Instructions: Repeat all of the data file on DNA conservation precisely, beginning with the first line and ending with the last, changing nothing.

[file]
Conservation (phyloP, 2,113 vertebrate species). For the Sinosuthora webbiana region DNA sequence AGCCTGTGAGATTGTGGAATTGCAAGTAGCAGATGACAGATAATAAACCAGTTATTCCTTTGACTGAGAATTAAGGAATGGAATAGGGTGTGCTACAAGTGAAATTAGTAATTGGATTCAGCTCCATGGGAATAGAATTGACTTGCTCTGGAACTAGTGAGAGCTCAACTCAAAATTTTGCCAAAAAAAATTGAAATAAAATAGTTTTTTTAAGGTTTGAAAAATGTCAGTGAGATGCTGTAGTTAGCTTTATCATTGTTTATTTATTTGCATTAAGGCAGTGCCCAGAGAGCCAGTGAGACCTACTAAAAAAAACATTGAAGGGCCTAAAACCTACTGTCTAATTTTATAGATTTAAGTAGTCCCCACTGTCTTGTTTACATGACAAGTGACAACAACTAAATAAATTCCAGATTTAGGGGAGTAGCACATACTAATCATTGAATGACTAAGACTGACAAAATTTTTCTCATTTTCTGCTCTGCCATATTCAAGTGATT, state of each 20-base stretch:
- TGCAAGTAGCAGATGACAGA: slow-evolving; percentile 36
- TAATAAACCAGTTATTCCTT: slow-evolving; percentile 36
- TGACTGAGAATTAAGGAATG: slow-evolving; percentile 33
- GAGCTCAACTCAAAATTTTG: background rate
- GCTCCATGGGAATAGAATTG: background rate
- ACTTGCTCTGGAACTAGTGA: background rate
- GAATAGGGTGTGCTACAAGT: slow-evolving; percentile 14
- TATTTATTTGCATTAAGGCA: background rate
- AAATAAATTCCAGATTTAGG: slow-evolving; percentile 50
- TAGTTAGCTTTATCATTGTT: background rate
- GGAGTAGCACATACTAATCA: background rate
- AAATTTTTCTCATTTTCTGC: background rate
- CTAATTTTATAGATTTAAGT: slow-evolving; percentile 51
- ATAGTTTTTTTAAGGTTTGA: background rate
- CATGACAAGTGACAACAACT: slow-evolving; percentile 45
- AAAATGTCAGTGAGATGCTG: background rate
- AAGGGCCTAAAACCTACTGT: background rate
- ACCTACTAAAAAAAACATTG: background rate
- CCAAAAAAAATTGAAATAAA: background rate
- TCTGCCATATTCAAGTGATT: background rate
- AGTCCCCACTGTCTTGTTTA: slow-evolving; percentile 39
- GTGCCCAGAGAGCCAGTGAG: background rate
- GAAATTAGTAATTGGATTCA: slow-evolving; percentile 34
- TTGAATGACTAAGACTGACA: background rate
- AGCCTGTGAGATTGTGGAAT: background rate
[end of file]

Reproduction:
Conservation (phyloP, 2,113 vertebrate species). For the Sinosuthora webbiana region DNA sequence AGCCTGTGAGATTGTGGAATTGCAAGTAGCAGATGACAGATAATAAACCAGTTATTCCTTTGACTGAGAATTAAGGAATGGAATAGGGTGTGCTACAAGTGAAATTAGTAATTGGATTCAGCTCCATGGGAATAGAATTGACTTGCTCTGGAACTAGTGAGAGCTCAACTCAAAATTTTGCCAAAAAAAATTGAAATAAAATAGTTTTTTTAAGGTTTGAAAAATGTCAGTGAGATGCTGTAGTTAGCTTTATCATTGTTTATTTATTTGCATTAAGGCAGTGCCCAGAGAGCCAGTGAGACCTACTAAAAAAAACATTGAAGGGCCTAAAACCTACTGTCTAATTTTATAGATTTAAGTAGTCCCCACTGTCTTGTTTACATGACAAGTGACAACAACTAAATAAATTCCAGATTTAGGGGAGTAGCACATACTAATCATTGAATGACTAAGACTGACAAAATTTTTCTCATTTTCTGCTCTGCCATATTCAAGTGATT, state of each 20-base stretch:
- TGCAAGTAGCAGATGACAGA: slow-evolving; percentile 36
- TAATAAACCAGTTATTCCTT: slow-evolving; percentile 36
- TGACTGAGAATTAAGGAATG: slow-evolving; percentile 33
- GAGCTCAACTCAAAATTTTG: background rate
- GCTCCATGGGAATAGAATTG: background rate
- ACTTGCTCTGGAACTAGTGA: background rate
- GAATAGGGTGTGCTACAAGT: slow-evolving; percentile 14
- TATTTATTTGCATTAAGGCA: background rate
- AAATAAATTCCAGATTTAGG: slow-evolving; percentile 50
- TAGTTAGCTTTATCATTGTT: background rate
- GGAGTAGCACATACTAATCA: background rate
- AAATTTTTCTCATTTTCTGC: background rate
- CTAATTTTATAGATTTAAGT: slow-evolving; percentile 51
- ATAGTTTTTTTAAGGTTTGA: background rate
- CATGACAAGTGACAACAACT: slow-evolving; percentile 45
- AAAATGTCAGTGAGATGCTG: background rate
- AAGGGCCTAAAACCTACTGT: background rate
- ACCTACTAAAAAAAACATTG: background rate
- CCAAAAAAAATTGAAATAAA: background rate
- TCTGCCATATTCAAGTGATT: background rate
- AGTCCCCACTGTCTTGTTTA: slow-evolving; percentile 39
- GTGCCCAGAGAGCCAGTGAG: background rate
- GAAATTAGTAATTGGATTCA: slow-evolving; percentile 34
- TTGAATGACTAAGACTGACA: background rate
- AGCCTGTGAGATTGTGGAAT: background rate